Imaging and quantification of TNTs

To record the bending of TNTs, a LifeAct-positive TNT located vertically in the direction of the flow was selected. A flow of 0.1 μl/s was held for 10 s to await static equilibrium in the bent TNT, then the flow was withdrawn. Fluorescence images were acquired by the ZEN software (Carl Zeiss MicroImaging). To quantify the number and orientation of TNTs in the channel, more than 20 areas were randomly selected for bright-field live-cell imaging (5 or 30 min/frame) using the multi-position function. The number, length, and angle of TNTs at indicated time points were measured manually using NIH ImageJ. The percentage of residual TNTs was calculated as the number of TNTs remaining after treatment to that before treatment in the same population of cells. The elongation rate of a TNT was calculated according to the changes in the length of TNT between two frames (5 min).

AFM indentation experiment

HEK293 cells were cultured on a 3-cm Petri dish overnight. Then, the medium was replaced with CO2-independent medium (Franz et al., 2007). AFM indentations were performed using a NanoWizard 3 setup (JPK Instruments, Germany) mounted on a Zeiss inverted microscope with a controlled temperature of 37°C. The tip of a cantilever (k = 0.1 N/m, MLCT-O10, Bruker, Germany) was positioned 3–5 µm over a TNT. Then, the center of the TNT was indented by the cantilever with a trigger force of 0.3 nN at a rate of 2 μm/s. The resulting force-distance curves were collected using the JPK data processing software. To calculate the apparent spring constant of TNTs, the ratio of vertical deflection force (pN) to tip-sample indentation distance (µm) was calculated according to the slope of the force-distance curve during TNT indentation automatically generated by the Elasticity Fit function of the JPK software. To ensure the right events were recorded, only distance-force curves showing all these stages including flat (approach the TNT), inclined (indentation the TNT), and steep (reach the substrate) stage were used for analysis. Eventually, eight out of all the tested TNTs fulfilled such criteria.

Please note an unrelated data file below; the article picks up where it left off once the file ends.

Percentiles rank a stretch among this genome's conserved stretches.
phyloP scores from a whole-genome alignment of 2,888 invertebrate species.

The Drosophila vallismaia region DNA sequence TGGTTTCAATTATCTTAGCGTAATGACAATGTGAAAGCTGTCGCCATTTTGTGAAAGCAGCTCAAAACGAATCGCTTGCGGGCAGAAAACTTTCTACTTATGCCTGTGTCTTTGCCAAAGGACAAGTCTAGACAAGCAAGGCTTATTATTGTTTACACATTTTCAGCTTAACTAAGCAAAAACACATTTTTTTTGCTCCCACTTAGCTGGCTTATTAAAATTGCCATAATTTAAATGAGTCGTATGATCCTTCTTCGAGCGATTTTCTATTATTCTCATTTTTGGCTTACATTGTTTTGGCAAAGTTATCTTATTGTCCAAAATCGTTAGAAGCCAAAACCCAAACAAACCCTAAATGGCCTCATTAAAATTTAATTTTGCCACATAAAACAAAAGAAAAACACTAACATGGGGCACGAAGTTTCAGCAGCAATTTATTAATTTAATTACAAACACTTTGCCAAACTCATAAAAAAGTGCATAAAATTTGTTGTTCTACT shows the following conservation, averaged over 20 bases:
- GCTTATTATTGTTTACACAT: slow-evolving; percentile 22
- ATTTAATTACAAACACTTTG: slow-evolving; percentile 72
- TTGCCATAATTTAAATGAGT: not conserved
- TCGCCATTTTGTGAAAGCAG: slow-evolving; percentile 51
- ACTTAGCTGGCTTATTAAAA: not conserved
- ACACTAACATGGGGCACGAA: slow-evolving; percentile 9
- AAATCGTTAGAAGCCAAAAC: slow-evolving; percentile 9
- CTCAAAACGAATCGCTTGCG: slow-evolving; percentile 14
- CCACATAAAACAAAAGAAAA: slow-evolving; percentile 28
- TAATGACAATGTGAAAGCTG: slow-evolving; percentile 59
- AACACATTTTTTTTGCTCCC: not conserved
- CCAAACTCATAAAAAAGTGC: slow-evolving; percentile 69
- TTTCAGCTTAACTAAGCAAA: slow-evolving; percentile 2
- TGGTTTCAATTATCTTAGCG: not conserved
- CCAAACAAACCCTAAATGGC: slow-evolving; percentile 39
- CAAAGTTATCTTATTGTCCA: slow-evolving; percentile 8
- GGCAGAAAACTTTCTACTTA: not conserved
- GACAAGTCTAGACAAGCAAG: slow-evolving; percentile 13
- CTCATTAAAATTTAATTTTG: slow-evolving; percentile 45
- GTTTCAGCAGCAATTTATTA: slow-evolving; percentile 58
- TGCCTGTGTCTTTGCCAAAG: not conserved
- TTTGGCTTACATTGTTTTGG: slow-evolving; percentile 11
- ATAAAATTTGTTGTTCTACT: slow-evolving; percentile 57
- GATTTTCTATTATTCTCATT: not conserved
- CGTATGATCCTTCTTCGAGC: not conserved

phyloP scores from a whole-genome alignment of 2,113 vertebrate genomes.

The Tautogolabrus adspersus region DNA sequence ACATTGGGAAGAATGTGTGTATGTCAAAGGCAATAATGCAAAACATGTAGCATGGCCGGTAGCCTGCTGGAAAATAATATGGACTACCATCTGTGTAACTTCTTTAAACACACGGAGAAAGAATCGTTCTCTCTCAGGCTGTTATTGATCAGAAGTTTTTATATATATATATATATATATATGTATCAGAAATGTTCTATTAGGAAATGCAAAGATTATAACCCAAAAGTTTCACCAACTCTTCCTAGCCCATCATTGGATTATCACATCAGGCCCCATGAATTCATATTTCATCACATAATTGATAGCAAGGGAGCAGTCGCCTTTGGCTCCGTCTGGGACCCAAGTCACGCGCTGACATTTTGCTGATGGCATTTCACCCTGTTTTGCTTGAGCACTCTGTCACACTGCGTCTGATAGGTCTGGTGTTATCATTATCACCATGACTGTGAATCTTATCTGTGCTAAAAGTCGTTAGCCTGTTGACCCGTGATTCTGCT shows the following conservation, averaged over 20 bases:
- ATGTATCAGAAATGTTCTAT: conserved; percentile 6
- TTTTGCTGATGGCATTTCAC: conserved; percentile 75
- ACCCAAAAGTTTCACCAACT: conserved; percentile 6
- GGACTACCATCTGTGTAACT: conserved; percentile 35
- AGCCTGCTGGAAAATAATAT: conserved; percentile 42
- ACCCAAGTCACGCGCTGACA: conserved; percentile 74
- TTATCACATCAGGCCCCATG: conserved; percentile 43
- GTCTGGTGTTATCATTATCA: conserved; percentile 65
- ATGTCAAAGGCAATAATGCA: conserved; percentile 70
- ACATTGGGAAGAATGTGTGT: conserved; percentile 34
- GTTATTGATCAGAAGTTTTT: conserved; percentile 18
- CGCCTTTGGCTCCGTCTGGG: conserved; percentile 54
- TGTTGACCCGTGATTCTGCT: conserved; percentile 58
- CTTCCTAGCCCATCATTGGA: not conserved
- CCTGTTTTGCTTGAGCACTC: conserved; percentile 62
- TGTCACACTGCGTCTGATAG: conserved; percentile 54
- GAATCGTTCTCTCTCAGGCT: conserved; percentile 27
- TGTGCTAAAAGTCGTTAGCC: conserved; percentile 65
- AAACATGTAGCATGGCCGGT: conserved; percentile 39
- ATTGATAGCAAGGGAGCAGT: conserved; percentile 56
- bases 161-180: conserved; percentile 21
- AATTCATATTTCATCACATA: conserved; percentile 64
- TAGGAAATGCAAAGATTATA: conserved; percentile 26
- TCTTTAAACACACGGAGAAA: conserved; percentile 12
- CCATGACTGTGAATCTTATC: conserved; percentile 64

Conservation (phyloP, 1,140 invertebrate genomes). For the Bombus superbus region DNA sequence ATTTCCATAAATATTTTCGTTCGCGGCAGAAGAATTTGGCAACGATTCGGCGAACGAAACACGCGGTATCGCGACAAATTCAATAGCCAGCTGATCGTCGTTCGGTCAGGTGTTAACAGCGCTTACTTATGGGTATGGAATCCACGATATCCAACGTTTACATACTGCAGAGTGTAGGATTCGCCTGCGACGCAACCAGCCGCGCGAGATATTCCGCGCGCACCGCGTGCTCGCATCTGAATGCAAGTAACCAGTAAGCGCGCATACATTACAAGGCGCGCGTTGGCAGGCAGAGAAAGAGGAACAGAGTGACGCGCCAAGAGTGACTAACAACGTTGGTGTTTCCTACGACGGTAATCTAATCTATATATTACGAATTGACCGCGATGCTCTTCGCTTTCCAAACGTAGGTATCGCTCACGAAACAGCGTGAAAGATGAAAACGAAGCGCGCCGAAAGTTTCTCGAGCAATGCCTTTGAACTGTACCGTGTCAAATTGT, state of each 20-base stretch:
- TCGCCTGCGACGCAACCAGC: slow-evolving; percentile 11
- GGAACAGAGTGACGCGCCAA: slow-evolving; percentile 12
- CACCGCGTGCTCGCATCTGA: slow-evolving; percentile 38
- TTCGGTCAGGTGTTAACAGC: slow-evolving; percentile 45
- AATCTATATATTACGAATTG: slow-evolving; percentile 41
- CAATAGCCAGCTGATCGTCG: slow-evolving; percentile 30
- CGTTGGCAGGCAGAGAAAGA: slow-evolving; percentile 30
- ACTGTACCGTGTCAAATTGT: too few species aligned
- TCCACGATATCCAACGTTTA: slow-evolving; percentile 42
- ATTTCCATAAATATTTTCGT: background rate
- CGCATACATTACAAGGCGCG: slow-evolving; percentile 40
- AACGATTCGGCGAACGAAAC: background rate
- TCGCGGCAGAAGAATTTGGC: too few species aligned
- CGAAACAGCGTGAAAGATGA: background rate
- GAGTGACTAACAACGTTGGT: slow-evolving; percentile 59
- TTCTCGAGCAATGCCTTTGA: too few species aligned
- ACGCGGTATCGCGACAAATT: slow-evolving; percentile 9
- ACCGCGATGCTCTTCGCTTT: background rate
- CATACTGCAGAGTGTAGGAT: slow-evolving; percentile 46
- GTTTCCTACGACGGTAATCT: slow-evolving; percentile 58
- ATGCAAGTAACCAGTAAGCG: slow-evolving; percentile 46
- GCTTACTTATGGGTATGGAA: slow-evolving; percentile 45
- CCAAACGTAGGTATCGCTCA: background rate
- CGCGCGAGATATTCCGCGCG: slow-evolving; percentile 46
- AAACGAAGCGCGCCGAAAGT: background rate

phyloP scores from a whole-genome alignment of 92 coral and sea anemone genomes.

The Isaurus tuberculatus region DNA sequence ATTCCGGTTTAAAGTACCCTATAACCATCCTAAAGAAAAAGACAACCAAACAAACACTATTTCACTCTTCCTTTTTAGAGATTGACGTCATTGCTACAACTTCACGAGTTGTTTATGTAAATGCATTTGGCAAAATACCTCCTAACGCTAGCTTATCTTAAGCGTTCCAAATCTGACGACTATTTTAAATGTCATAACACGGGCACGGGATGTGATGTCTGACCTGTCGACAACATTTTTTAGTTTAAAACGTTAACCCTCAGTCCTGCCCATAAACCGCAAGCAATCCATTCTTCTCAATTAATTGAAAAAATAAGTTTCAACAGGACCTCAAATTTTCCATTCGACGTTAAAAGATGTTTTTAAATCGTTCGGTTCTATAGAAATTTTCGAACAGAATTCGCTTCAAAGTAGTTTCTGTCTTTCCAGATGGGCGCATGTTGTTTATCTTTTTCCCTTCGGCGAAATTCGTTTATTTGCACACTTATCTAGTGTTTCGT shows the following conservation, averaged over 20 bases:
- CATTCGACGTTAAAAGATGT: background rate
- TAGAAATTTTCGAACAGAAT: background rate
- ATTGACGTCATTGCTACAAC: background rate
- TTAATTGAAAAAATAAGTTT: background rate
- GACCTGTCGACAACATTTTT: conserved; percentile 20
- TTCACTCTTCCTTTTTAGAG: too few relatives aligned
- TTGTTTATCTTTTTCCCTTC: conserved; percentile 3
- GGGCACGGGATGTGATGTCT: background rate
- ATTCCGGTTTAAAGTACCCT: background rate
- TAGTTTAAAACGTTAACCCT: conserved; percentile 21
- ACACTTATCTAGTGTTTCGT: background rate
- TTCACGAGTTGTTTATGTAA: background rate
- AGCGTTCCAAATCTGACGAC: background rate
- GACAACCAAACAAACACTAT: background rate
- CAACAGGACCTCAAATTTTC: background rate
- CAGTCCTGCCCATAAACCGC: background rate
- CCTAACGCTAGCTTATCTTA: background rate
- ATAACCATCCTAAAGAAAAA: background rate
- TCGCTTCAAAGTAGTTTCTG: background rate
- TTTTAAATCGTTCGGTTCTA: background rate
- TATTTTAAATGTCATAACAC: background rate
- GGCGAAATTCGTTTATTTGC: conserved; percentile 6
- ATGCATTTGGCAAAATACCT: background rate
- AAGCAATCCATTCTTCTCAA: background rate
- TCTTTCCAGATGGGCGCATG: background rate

Fluorescence staining and measurement